It’s also helpful to have copies of important paperwork on hand, stored in a waterproof container to prevent water damage. Copies of passports and driver’s licenses, birth certificates, insurance information, bank information, and even some cash are all things that can help your family in the days following a disaster. Having these in your emergency kits in advance will save you time if you’re being evacuated during fires or floods, and they can help you in the days afterward to get back on track sooner. Copies of identification and bank information can be very helpful to prove your identity and access your money if you lose your wallet during an evacuation.
The biggest challenge with the essentials is how to pack it all. Your emergency supplies should be kept in an airtight and watertight container. If your family lives in an area with lots of snow, rain or the chance of flooding, it’s especially important to ensure that moisture does not get into your supplies and ruins them. Remember: Matches are essential, but wet matches are useless.
Storage containers, like the tubs you might find at your local big box store, aren’t typically watertight. A better option would be 5-gallon buckets with lids, which are often waterproof. (A five-gallon bucket would be a good size to store supplies in your car)
You might be inclined to store your household emergency supplies in a giant tub but consider the size and weight and how difficult it might be to move your supplies if you need to get out of your house quickly. It would be better to pack everything in smaller containers that can be carried and transported easily.
Emergency Food Supply Options
There are two basic ways to put together emergency kits: You can build your own kit with food that you purchase at the store, or you can purchase pre-packed units that include actual meal rations that have very long shelf lives. It doesn’t matter which option you choose, so long as you make sure that you have everything you need and you’re aware of expiration dates.
The benefit of purchasing prepared emergency rations is that they’re designed to be made without access to power, and these emergency rations have come a long way from the ones soldiers used in World War II. They’re ready-made, and they’re designed to offer you a variety of food options to satisfy any flavor palette. (They even have gourmet options) You don’t need can openers or heat to consume them, which makes things easier should you find yourself stuck away from home.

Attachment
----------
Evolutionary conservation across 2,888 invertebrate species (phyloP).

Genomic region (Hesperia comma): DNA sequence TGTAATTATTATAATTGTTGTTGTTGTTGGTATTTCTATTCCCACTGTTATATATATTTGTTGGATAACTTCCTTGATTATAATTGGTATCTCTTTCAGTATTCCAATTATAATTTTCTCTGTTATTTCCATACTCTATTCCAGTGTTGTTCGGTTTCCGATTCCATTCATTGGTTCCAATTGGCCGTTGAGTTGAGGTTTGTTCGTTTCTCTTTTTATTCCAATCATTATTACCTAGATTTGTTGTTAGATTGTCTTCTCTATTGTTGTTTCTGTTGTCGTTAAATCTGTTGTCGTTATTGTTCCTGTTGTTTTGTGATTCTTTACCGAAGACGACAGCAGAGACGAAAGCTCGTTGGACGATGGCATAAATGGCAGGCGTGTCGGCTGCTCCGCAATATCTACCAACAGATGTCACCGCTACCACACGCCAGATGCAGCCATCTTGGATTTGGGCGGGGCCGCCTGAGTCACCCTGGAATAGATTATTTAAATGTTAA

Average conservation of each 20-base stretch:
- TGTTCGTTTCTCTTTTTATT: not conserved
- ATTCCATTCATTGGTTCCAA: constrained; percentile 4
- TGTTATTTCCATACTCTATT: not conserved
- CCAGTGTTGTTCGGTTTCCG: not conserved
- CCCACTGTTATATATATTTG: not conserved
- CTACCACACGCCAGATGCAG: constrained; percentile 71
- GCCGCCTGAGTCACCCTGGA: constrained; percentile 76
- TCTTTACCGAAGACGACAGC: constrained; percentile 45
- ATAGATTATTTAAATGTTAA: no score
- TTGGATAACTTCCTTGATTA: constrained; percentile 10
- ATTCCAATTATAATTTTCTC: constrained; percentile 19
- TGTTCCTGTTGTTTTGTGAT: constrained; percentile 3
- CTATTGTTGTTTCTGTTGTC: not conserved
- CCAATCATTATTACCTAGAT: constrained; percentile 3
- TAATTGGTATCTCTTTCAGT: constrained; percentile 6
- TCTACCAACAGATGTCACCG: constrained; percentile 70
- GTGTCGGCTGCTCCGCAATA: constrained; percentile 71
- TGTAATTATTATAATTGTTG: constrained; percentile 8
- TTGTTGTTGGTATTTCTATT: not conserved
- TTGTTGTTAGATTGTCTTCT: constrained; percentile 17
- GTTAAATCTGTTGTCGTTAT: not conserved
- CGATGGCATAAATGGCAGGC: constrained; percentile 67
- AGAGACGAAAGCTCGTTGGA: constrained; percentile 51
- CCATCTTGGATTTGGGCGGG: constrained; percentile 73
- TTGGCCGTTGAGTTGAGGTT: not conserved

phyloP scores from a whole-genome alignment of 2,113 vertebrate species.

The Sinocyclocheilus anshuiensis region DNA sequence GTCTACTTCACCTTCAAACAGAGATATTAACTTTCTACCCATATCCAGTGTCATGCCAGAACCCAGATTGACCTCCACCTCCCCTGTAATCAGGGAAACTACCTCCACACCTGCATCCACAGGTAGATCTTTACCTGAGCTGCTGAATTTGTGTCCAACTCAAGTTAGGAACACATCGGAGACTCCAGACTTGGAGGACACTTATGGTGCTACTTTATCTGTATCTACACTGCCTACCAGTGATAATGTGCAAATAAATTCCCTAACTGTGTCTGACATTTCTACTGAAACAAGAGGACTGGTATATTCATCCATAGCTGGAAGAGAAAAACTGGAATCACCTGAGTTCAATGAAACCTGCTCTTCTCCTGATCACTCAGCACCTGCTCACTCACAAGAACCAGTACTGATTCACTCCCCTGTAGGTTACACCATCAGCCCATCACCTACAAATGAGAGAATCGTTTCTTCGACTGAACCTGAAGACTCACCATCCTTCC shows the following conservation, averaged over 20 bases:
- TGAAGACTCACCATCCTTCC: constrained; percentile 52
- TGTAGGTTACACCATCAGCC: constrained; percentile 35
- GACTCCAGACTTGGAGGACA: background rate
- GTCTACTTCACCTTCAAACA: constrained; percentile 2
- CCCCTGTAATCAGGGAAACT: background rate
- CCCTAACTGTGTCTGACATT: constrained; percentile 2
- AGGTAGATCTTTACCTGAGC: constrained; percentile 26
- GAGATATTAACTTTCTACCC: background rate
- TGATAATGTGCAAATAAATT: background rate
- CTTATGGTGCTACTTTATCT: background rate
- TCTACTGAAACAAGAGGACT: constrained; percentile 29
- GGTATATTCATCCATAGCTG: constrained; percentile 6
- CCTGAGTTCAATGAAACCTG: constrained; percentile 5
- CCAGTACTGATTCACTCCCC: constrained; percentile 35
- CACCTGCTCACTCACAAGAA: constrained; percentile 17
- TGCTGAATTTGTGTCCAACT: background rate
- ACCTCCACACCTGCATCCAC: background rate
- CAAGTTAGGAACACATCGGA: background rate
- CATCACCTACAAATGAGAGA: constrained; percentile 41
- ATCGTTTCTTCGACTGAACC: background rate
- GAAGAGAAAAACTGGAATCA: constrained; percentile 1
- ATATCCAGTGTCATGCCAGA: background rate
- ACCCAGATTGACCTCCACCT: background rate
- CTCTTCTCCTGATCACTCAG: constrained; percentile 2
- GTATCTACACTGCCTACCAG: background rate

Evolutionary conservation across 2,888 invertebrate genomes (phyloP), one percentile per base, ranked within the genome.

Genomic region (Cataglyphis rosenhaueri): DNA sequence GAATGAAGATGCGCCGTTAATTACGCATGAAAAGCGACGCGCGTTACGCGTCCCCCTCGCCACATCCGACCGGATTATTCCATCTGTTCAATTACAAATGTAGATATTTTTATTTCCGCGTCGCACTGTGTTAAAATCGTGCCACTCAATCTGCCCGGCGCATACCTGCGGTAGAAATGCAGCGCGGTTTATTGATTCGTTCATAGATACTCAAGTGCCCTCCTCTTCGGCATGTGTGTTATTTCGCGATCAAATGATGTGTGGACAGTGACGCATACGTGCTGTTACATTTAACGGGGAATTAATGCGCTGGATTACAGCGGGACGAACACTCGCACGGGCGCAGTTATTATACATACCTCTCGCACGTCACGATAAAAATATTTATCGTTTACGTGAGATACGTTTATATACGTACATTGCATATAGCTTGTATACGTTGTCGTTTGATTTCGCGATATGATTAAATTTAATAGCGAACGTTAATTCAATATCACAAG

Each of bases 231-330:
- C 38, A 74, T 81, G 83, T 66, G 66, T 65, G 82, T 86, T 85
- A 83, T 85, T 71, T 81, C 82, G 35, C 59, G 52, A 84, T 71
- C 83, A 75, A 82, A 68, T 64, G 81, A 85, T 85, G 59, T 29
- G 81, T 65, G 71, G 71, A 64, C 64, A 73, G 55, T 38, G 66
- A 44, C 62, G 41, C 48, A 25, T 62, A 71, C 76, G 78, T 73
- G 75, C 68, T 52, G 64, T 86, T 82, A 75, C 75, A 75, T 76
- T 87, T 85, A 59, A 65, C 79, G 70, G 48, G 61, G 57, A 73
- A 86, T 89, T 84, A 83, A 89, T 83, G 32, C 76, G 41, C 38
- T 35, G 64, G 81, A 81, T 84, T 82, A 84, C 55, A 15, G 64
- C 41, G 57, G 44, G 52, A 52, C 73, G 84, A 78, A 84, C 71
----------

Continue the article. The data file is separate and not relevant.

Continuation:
Given the need to be prepared for emergencies and the interest in “prepping” there are plenty of places to purchase emergency kits. I suggest taking a look at our article on stockpiling prepackaged emergency food; we list a number of relatively cheap, but reliable emergency food kits that we recommend.
Emergency Supply Tips
Once you know you’re prepared for any kind of emergency that comes your way, you can resort to the old “out of sight, out of mind” motto. While personally, we recommend continuing your preparedness journey, some people do feel better knowing that once it’s packed away, they can forget about it until it’s time to replace expired items.
Tape a list of each box’s contents to the box so you can see what’s inside quickly — separate supplies from food and water.
Given that professionally prepared supply kits are designed to last anywhere from five years to 25 years, you probably won’t remember to go in and check expiration dates, which could be unfortunate should you go to use your kit and you find that the food has expired. Set a reminder on your shared calendar so that you know when you need to restock your emergency kit. Pro tip: Set your reminder several weeks (or even months) in advance. That way you can plan to purchase more supplies, and you can either consume the food in your kit before it expires or donate it to a local homeless shelter so that it doesn’t go to waste.
If you find yourself dipping into your emergency kit for batteries or a jar of peanut butter, don’t feel bad. Lots of people tap into their emergency kits without an actual emergency. In fact, some families like to sample their pre-packaged emergency rations for fun, and that’s fine. The key is that if you take something out, you need to put it back.
Continuing your family’s journey into Disaster Preparedness
While having an emergency food supply and survival gear packed away certainly gives you peace of mind, prepping without taking the time to research, learn and understand what it really takes to survive is somewhat futile. Yes, having supplies puts you ahead of most people, but knowledge is the key to survival.
If you are just getting started, I recommend reading through the following articles and guides:
- Preparedness Resource Guide: It’s a good starting point and will cover almost everything you need to know to protect your family and those you love.
- Preparedness for Children: How to Make sure your kids are ready to face Disasters.
- Preparedness for School: Preparing your Child for School Disasters & Emergencies.
- Dorm Room Preparedness: How to prepare you older children when they are away at college.
- Talking to Family about Preparedness: How to get your family to start prepping for disasters.
Preparing for emergencies should be a family activity so that everyone knows where the emergency supplies are and how to get to them if something happens. The more everyone in your family knows, the better off you’ll be when disaster strikes.